You wouldn't need to get it as close to the sun as earth, cause all the CH4 would act as a powerful greenhouse gas. An orbit around Mars distance might work just fine, but it would be an enormous energy expenditure and I have a hard time seeing such a thing as practical or beneficial.

Also, as CuriousOne said - that close to the sun, with the low Gravity of Titan, it would probobly, over time, lose it's atmosphere as Mars did.

My 2 cents - leave Titan where it is and go there.

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    $\begingroup$ Small footnote, but sending Titan around Jupiter for a gravity assist might send a number of Jupiter's Moons hither and yon. Titan's too large to not have some kind of effect on Jupiter's moons during a near-by gravity assist. $\endgroup$ – userLTK May 31 '15 at 6:14
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Moving any planet or moon can be done, but as noted, requires an astronomical amount of energy. To move a planet, you need to scale up the gravitational "slingshot" manoeuvre that humans use today to change the paths of space probes.

When a spacecraft uses the gravitational energy of a planet to "slingshot" to its destination, it gains a bit of energy from the planet, which slows down by a corresponding amount. (Since a planet out masses the space probe by many orders of magnitude, this isn't going to be detectable to you or I).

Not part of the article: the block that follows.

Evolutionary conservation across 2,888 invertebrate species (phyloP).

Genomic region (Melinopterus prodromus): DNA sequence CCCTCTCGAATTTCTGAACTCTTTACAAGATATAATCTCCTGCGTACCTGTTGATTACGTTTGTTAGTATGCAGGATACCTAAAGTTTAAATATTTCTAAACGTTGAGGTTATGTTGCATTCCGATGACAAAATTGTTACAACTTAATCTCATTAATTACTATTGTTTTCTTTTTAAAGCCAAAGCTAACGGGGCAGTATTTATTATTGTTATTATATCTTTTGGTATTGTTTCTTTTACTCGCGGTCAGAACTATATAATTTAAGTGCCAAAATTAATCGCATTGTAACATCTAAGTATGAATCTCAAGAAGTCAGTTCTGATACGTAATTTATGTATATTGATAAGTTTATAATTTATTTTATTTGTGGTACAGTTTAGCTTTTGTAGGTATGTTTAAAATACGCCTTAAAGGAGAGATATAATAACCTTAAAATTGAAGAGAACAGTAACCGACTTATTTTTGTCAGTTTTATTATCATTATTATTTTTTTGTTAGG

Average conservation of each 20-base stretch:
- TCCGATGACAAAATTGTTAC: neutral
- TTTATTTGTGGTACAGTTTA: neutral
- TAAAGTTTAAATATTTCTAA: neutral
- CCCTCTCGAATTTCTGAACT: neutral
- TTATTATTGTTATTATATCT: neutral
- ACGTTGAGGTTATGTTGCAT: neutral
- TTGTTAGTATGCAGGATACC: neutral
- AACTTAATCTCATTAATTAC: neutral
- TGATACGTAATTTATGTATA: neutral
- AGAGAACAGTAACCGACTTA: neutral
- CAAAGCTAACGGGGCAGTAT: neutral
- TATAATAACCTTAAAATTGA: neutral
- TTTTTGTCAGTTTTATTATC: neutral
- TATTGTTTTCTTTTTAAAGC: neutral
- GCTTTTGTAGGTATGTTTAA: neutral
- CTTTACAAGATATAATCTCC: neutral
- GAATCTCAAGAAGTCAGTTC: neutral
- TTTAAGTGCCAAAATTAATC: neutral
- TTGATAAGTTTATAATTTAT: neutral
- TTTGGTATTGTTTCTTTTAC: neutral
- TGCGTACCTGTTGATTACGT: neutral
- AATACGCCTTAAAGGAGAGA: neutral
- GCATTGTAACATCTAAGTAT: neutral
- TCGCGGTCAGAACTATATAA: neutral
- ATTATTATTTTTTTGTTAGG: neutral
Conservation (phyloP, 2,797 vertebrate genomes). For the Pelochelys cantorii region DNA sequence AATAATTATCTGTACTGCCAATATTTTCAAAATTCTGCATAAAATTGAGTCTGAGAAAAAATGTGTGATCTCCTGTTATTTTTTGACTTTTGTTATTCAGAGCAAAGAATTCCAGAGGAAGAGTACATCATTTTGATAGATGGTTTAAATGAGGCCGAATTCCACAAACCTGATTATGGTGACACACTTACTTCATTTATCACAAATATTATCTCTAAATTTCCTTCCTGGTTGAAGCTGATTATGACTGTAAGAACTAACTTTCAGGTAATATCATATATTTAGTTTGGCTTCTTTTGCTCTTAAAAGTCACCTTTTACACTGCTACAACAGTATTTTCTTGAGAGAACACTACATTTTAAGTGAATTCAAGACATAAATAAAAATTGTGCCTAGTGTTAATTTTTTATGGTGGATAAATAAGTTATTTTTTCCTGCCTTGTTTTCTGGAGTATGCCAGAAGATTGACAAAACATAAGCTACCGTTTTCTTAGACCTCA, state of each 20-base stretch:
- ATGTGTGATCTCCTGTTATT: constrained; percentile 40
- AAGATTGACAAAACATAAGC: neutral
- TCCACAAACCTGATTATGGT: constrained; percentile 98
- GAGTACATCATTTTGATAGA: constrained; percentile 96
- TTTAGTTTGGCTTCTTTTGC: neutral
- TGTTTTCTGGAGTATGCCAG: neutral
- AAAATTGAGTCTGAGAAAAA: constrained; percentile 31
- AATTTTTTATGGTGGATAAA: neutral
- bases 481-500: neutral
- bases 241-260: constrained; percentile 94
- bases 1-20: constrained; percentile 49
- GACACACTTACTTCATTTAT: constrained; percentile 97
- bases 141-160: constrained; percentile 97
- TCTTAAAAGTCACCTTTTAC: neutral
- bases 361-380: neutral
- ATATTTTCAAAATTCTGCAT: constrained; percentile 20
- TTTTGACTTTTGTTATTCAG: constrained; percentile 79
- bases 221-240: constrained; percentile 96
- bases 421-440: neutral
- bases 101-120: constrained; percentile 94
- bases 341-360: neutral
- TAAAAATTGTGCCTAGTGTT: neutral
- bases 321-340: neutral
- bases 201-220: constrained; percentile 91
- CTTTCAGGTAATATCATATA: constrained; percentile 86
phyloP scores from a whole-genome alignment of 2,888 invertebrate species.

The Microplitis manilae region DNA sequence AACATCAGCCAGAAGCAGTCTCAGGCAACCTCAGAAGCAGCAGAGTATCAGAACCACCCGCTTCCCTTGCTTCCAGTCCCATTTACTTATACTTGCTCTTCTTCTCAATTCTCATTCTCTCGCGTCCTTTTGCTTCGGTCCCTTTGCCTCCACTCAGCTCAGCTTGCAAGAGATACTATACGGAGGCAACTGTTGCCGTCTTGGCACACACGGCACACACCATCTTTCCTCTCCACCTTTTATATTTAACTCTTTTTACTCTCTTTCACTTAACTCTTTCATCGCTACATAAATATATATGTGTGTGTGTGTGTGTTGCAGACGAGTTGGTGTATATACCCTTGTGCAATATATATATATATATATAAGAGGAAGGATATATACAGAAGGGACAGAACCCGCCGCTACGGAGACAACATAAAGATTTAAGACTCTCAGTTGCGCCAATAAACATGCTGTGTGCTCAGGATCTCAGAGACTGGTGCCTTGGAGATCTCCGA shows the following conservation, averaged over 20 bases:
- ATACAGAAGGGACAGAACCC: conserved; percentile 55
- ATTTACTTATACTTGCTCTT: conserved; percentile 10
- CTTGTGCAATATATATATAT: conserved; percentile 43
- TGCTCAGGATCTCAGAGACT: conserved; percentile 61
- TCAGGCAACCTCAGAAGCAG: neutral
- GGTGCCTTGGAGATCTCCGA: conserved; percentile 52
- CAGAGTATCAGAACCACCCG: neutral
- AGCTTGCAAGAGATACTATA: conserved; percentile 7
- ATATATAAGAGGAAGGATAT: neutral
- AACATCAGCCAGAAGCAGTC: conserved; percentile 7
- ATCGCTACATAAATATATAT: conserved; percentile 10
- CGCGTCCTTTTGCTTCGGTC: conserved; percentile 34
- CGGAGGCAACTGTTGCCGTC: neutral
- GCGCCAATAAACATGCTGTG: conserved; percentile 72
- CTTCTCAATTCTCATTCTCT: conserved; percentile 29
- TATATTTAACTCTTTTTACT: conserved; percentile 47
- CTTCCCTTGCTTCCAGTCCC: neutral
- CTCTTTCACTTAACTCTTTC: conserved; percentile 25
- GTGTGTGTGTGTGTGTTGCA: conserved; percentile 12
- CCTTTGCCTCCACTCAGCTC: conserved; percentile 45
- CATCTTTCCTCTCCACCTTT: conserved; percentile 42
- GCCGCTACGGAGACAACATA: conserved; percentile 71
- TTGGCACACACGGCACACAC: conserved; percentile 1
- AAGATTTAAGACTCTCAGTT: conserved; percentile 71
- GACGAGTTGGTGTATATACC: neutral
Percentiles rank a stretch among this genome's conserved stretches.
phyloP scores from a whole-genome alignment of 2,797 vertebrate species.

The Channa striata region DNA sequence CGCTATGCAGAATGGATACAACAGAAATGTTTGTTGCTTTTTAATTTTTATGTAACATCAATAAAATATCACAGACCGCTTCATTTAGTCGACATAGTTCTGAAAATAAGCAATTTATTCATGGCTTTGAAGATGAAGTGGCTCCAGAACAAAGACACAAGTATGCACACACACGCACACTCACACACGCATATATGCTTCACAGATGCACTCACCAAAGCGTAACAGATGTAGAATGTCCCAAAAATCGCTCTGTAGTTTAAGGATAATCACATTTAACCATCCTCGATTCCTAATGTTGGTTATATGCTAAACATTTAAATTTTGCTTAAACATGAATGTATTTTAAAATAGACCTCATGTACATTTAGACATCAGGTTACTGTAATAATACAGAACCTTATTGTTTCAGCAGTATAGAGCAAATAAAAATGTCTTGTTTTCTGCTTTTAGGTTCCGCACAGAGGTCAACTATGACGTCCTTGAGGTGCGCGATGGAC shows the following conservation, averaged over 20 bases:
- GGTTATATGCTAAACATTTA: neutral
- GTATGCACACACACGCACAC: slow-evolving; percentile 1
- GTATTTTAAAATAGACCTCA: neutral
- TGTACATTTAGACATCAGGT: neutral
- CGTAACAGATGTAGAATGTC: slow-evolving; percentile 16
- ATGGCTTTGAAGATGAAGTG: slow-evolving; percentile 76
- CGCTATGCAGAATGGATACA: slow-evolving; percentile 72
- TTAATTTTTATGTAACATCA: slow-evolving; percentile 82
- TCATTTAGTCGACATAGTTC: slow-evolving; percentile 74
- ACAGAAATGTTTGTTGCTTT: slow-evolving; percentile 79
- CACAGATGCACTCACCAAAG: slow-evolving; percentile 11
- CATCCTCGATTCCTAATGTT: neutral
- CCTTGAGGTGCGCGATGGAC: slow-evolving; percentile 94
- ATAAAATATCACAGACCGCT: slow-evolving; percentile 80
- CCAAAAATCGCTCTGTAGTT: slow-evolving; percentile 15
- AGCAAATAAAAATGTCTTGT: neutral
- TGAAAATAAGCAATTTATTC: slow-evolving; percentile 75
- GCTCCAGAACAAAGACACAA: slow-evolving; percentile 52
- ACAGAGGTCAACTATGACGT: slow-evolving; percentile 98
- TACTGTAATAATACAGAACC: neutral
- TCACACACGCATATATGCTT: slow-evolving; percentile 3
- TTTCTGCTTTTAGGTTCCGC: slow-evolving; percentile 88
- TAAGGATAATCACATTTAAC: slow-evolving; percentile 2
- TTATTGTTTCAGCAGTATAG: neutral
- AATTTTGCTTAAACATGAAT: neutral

It is theorized that the Gas Giant planets moved in their orbits in the formation of the solar system due to gravitational interactions with the billions of comets and asteroids that filled the early solar system. The same game of gravitational "crack the whip" was being played, but multiplied many millionfold. As hundreds or thousands of asteroids and comets were accelerated out of the Solar System, the Gas Giants moved inwards due to the amount of energy they had transferred to the smaller bodies. It is also possible to do this in reverse; accelerate a planet away from the sun by slowing down a stream of asteroids or comets so they drop inwards towards the Sun.

Future engineers wanting to move Titan would be making careful calculations and dropping asteroid sized bodies in from the Kuiper belt to intersect the orbit of Titan. Initially, they would trade energy with Titan to allow it to reach Saturn escape velocity. Once Titan was clear of Saturn, then the stream of bodies would be used to bleed energy from Titan until its orbit spiralled inwards to wherever you like (you could equally use this technique to send Titan outwards to Uranus or Neptune as well).

This would be extremely complex, however, since you would have to navigate through the Saturn system of moons without colliding with them. The passage of these bodies through Saturn's system of rings and moons wold probably be quite disruptive of the rest of the moons and rings as well. The Engineers, would also want to minimize the investment of time and resources, so once the bodies used to change the orbit of Titan had made a pass, they would be on a complex solar orbit that would eventually bring them back to Titan to be reused. You could imagine the engineers plotting orbits which took the bodies past Jupiter or deep into the Sun's gravity well to give them the proper amount of energy to change Titan's orbit by the required amount on the next pass.

A spacefaring civilization that can do this would also have to carefully monitor the rest of the Solar System to ensure these bodies were not going to interfere with spacecraft, orbiting space stations and satellites or impact on other moons or asteroids. This would be a project which would last for perhaps a thousand years, and involve more energy and computational power than exists on Earth today.